December 2, 2014
As a result of increasing student Advanced Placement (AP) scores and participation in college preparation courses, Leyden High School Dist. 212 was placed on the New York-based College Board’s fifth annual AP District honor role last week.
School officials note Dist. 212 has more than 30 percent low-income students and more than 30 percent minority students.
The AP program provides college-level curricula and examinations to high school students. Colleges and universities provide placement and course credit to students who obtain high scores on the examinations.
“Of the 547 districts on the honor roll, Leyden is one of only 11 districts that has been on the list for consecutive years and has more than 30 percent of low-income students and more than 30 percent of minority students,” said Dist. 212 Supt. Nick Polyak. “Those combined statistics further underscore the amazing work being done by our Leyden students and teachers.”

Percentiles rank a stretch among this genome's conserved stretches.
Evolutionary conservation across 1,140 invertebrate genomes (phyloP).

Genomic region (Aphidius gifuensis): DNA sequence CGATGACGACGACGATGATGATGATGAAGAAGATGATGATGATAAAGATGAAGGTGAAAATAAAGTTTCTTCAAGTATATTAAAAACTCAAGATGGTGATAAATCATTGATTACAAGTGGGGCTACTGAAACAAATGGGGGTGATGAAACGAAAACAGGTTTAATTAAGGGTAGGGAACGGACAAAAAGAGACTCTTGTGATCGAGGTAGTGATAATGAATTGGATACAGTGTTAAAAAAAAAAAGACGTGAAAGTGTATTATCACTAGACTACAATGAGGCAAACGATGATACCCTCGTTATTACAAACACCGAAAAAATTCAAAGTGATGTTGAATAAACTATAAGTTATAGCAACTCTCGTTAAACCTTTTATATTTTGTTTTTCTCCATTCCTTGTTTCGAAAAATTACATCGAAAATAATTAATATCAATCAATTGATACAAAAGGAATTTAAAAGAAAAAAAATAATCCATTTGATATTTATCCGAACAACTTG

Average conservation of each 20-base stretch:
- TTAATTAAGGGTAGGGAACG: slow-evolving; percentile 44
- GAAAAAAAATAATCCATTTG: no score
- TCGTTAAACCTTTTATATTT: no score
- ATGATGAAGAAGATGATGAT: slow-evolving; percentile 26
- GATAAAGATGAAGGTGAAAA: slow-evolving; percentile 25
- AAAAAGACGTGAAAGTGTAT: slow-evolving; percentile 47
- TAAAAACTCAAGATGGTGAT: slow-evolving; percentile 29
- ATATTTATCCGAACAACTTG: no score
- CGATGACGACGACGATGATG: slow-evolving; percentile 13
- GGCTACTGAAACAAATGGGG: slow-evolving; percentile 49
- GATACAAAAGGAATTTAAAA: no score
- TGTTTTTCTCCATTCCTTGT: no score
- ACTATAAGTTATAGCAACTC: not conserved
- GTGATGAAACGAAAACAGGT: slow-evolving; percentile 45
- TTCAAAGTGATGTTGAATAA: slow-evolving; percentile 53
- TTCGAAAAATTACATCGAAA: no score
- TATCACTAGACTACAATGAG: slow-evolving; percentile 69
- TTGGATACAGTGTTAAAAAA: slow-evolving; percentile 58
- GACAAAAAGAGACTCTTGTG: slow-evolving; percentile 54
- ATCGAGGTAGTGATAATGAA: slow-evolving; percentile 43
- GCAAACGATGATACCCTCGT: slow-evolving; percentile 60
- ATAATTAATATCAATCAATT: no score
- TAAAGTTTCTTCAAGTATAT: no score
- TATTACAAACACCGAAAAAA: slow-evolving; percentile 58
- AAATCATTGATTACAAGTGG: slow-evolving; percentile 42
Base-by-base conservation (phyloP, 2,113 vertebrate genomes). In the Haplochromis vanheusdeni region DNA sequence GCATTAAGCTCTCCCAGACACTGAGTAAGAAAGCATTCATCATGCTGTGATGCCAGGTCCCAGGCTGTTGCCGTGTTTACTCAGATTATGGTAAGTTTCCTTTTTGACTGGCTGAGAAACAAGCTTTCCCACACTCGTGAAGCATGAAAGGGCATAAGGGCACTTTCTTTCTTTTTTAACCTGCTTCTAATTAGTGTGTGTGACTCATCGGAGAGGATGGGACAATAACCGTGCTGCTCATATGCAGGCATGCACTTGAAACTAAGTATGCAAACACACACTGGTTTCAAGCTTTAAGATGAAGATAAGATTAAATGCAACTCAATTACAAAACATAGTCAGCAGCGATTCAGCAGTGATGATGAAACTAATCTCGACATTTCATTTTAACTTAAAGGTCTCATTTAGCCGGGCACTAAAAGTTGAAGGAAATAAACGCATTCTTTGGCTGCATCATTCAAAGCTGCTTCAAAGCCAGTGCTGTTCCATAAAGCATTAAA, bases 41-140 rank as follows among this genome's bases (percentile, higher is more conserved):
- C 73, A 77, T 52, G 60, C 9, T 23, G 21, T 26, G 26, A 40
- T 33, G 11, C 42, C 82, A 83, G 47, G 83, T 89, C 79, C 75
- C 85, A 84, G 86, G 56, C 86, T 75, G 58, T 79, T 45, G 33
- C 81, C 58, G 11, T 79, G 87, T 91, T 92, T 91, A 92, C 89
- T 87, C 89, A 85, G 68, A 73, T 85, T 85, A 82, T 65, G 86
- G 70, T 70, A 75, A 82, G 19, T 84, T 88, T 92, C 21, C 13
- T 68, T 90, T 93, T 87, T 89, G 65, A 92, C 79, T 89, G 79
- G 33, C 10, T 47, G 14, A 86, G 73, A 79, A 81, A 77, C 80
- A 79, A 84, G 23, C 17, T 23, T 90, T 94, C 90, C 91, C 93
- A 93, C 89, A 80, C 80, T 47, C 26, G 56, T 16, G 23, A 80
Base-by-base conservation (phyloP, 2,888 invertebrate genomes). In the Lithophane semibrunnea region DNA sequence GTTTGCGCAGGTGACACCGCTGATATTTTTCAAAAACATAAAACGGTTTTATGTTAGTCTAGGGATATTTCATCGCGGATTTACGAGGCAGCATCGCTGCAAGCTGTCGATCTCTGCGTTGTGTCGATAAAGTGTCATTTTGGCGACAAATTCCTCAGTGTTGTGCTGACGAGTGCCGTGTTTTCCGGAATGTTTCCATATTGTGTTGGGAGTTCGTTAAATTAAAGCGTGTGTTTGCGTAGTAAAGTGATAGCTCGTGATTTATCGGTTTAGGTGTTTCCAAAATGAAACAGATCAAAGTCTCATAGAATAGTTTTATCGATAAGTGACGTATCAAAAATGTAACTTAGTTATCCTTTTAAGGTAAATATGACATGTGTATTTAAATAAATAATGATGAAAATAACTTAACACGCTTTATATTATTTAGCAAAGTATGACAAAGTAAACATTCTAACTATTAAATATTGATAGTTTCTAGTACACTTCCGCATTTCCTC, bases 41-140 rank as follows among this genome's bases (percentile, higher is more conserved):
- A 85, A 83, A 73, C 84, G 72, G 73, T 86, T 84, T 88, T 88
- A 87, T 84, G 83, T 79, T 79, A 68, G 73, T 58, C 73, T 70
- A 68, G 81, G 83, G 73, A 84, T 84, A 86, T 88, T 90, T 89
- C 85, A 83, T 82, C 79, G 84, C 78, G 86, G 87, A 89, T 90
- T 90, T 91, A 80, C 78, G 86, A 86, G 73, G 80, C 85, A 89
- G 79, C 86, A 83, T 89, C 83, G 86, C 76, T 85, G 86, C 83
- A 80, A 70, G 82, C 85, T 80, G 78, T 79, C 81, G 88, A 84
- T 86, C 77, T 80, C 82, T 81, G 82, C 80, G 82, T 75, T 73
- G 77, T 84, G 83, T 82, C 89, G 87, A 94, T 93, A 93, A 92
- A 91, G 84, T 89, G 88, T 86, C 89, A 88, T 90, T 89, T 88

In 2014, more than 3,800 colleges and universities worldwide received AP scores for college credit, advanced placement, and/or consideration in the admission process, officials said.
“The devoted teachers and administrators in this district are delivering academic opportunities to their students. When coupled with a student’s hard work, such opportunities can have myriad outcomes, whether building confidence, learning to craft effective arguments, earning credit for college, or persisting to graduate from college on time,” Trevor Packer, the College Board’s senior vice president of AP and instruction said.
Inclusion on the honor roll is based on three years of AP data, from 2012 to 2014, of 34 AP exams, including world language and culture.